IBM has bought Algorithmics, which makes risk-analysis software for the financial industry, to help customers meet regulators' data oversight demands.
On Thursday, IBM said it has agreed to acquire the Toronto-based software company for $387m (£239m). Under the deal, all of Algorithmics's 900 employees at its 23 worldwide locations will join IBM's Software Group, which is also international.
"What Algorithmics brings is risk-analytic capabilities for credit risk, market risk and liquidity risk that is incredibly timely," Laurence Trigwell, an executive in IBM's European business analytics unit, told ZDNet UK. "Regulators are asking for more frequent analysis and more frequent exposure... also the regulators are doing a lot more analytics of those disclosures."
IBM plans to integrate software from Algorithmics with risk and compliance management technology gained in its purchase of OpenPages in October 2010. Over the past five years, IBM has invested $14bn in snapping up 26 analytics technology providers, and on Wednesday, it bought Cambridge-based i2, which specialises in analytics for crime and fraud.
The Algorithmics analytics tools, already used by HSBC and Societe Generale among others, help businesses automate much of their financial risk management.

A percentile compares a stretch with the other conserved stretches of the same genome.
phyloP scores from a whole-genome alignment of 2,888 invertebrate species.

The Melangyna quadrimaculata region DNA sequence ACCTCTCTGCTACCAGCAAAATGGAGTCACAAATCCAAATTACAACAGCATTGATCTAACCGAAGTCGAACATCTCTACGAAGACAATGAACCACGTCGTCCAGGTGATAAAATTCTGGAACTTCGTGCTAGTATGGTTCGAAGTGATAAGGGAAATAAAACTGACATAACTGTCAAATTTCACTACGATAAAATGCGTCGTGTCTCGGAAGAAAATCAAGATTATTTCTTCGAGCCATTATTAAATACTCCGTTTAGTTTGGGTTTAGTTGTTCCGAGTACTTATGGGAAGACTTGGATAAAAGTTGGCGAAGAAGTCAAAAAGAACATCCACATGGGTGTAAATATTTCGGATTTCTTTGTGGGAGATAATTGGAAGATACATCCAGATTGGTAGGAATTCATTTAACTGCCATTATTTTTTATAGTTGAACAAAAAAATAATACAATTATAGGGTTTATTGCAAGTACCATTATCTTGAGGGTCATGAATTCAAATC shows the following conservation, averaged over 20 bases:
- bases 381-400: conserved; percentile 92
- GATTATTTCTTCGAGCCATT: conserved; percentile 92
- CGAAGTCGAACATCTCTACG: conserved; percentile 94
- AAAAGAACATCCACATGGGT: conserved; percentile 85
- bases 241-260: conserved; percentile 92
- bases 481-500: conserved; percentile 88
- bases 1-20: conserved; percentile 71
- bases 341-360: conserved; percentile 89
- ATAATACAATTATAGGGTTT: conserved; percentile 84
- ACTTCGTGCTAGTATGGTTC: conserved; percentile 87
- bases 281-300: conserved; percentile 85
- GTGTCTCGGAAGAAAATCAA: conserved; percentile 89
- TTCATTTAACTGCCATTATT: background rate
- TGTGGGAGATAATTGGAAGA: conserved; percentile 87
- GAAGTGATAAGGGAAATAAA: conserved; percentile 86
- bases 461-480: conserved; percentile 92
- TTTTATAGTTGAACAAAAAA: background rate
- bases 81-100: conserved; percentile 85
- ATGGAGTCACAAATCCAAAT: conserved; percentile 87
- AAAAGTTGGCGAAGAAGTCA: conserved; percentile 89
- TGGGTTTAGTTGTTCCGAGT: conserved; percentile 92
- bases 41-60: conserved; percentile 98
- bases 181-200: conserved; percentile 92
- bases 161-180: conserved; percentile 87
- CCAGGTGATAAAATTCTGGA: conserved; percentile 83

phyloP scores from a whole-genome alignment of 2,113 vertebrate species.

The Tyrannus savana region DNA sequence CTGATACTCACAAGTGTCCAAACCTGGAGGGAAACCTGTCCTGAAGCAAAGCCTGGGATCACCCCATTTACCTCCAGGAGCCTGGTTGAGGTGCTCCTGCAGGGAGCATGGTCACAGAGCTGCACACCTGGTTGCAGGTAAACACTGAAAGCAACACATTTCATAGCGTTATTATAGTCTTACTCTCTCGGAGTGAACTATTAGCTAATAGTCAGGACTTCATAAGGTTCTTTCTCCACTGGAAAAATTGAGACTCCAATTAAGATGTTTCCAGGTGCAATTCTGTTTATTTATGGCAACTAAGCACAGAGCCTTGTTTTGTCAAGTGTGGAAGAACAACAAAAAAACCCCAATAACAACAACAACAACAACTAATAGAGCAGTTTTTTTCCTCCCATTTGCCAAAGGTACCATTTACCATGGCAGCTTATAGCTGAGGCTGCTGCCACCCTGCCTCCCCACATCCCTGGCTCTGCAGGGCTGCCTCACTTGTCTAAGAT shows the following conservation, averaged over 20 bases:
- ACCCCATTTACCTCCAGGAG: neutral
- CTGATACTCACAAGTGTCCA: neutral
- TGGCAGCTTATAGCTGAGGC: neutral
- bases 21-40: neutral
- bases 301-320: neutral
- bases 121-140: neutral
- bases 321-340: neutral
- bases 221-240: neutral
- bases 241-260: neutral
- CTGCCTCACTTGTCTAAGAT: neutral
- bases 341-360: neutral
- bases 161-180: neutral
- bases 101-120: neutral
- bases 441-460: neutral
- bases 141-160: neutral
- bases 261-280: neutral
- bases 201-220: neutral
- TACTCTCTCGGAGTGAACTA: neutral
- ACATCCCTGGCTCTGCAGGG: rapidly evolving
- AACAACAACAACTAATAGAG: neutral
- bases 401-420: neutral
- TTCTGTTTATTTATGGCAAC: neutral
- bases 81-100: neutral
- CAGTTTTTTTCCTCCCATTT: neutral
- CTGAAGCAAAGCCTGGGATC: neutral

"There are levels of integration and automation that just don't happen [in financial companies] because the complexity prevents them from happening in an efficient way," Trigwell said. "What this [acquisition] is all about is providing a level of robust automation."
IBM approaches technology development from two directions, Trigwell said. On one side, it focuses on a handful of large-scale 'thought leadership' schemes, such as the Deep Blue chess computer or the Watson syntax and semantic analysis software. On the other, it works on smaller projects that deal with specific problems for specific customers. The Algorithmics acquisition falls into the latter category, he said.
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